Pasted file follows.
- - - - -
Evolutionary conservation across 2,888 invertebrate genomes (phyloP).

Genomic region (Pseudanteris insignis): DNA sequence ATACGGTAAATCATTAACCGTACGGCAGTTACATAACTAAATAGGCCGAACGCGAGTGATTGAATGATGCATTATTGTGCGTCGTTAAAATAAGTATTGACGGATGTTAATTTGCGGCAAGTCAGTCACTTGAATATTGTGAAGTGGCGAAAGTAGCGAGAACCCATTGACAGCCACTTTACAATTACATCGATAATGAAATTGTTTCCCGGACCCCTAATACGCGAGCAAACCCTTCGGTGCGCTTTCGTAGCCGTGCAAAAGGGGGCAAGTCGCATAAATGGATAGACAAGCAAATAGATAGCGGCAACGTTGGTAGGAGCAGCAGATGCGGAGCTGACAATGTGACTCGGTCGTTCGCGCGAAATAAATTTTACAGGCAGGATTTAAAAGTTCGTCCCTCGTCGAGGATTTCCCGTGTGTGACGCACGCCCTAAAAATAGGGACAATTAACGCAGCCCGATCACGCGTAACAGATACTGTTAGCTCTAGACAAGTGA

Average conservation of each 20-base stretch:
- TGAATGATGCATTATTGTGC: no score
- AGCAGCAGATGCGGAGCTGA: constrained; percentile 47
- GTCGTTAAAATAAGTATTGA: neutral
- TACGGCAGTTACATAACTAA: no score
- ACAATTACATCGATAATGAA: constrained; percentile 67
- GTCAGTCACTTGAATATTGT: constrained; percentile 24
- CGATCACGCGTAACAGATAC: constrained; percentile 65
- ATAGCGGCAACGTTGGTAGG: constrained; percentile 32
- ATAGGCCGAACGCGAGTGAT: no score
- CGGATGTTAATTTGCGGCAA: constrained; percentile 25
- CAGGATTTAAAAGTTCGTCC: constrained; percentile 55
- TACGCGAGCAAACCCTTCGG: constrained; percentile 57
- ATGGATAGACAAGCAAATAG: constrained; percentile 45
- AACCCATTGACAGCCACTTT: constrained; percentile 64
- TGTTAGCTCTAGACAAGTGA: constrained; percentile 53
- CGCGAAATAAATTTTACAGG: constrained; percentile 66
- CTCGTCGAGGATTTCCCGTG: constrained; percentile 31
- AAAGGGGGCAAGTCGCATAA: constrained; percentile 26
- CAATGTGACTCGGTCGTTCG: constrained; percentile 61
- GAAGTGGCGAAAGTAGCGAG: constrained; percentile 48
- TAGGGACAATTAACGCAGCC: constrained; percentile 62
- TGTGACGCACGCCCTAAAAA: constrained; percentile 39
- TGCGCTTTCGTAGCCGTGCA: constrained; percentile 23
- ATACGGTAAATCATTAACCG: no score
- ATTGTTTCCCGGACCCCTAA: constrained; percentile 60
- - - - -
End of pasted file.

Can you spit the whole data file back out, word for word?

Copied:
Evolutionary conservation across 2,888 invertebrate genomes (phyloP).

Genomic region (Pseudanteris insignis): DNA sequence ATACGGTAAATCATTAACCGTACGGCAGTTACATAACTAAATAGGCCGAACGCGAGTGATTGAATGATGCATTATTGTGCGTCGTTAAAATAAGTATTGACGGATGTTAATTTGCGGCAAGTCAGTCACTTGAATATTGTGAAGTGGCGAAAGTAGCGAGAACCCATTGACAGCCACTTTACAATTACATCGATAATGAAATTGTTTCCCGGACCCCTAATACGCGAGCAAACCCTTCGGTGCGCTTTCGTAGCCGTGCAAAAGGGGGCAAGTCGCATAAATGGATAGACAAGCAAATAGATAGCGGCAACGTTGGTAGGAGCAGCAGATGCGGAGCTGACAATGTGACTCGGTCGTTCGCGCGAAATAAATTTTACAGGCAGGATTTAAAAGTTCGTCCCTCGTCGAGGATTTCCCGTGTGTGACGCACGCCCTAAAAATAGGGACAATTAACGCAGCCCGATCACGCGTAACAGATACTGTTAGCTCTAGACAAGTGA

Average conservation of each 20-base stretch:
- TGAATGATGCATTATTGTGC: no score
- AGCAGCAGATGCGGAGCTGA: constrained; percentile 47
- GTCGTTAAAATAAGTATTGA: neutral
- TACGGCAGTTACATAACTAA: no score
- ACAATTACATCGATAATGAA: constrained; percentile 67
- GTCAGTCACTTGAATATTGT: constrained; percentile 24
- CGATCACGCGTAACAGATAC: constrained; percentile 65
- ATAGCGGCAACGTTGGTAGG: constrained; percentile 32
- ATAGGCCGAACGCGAGTGAT: no score
- CGGATGTTAATTTGCGGCAA: constrained; percentile 25
- CAGGATTTAAAAGTTCGTCC: constrained; percentile 55
- TACGCGAGCAAACCCTTCGG: constrained; percentile 57
- ATGGATAGACAAGCAAATAG: constrained; percentile 45
- AACCCATTGACAGCCACTTT: constrained; percentile 64
- TGTTAGCTCTAGACAAGTGA: constrained; percentile 53
- CGCGAAATAAATTTTACAGG: constrained; percentile 66
- CTCGTCGAGGATTTCCCGTG: constrained; percentile 31
- AAAGGGGGCAAGTCGCATAA: constrained; percentile 26
- CAATGTGACTCGGTCGTTCG: constrained; percentile 61
- GAAGTGGCGAAAGTAGCGAG: constrained; percentile 48
- TAGGGACAATTAACGCAGCC: constrained; percentile 62
- TGTGACGCACGCCCTAAAAA: constrained; percentile 39
- TGCGCTTTCGTAGCCGTGCA: constrained; percentile 23
- ATACGGTAAATCATTAACCG: no score
- ATTGTTTCCCGGACCCCTAA: constrained; percentile 60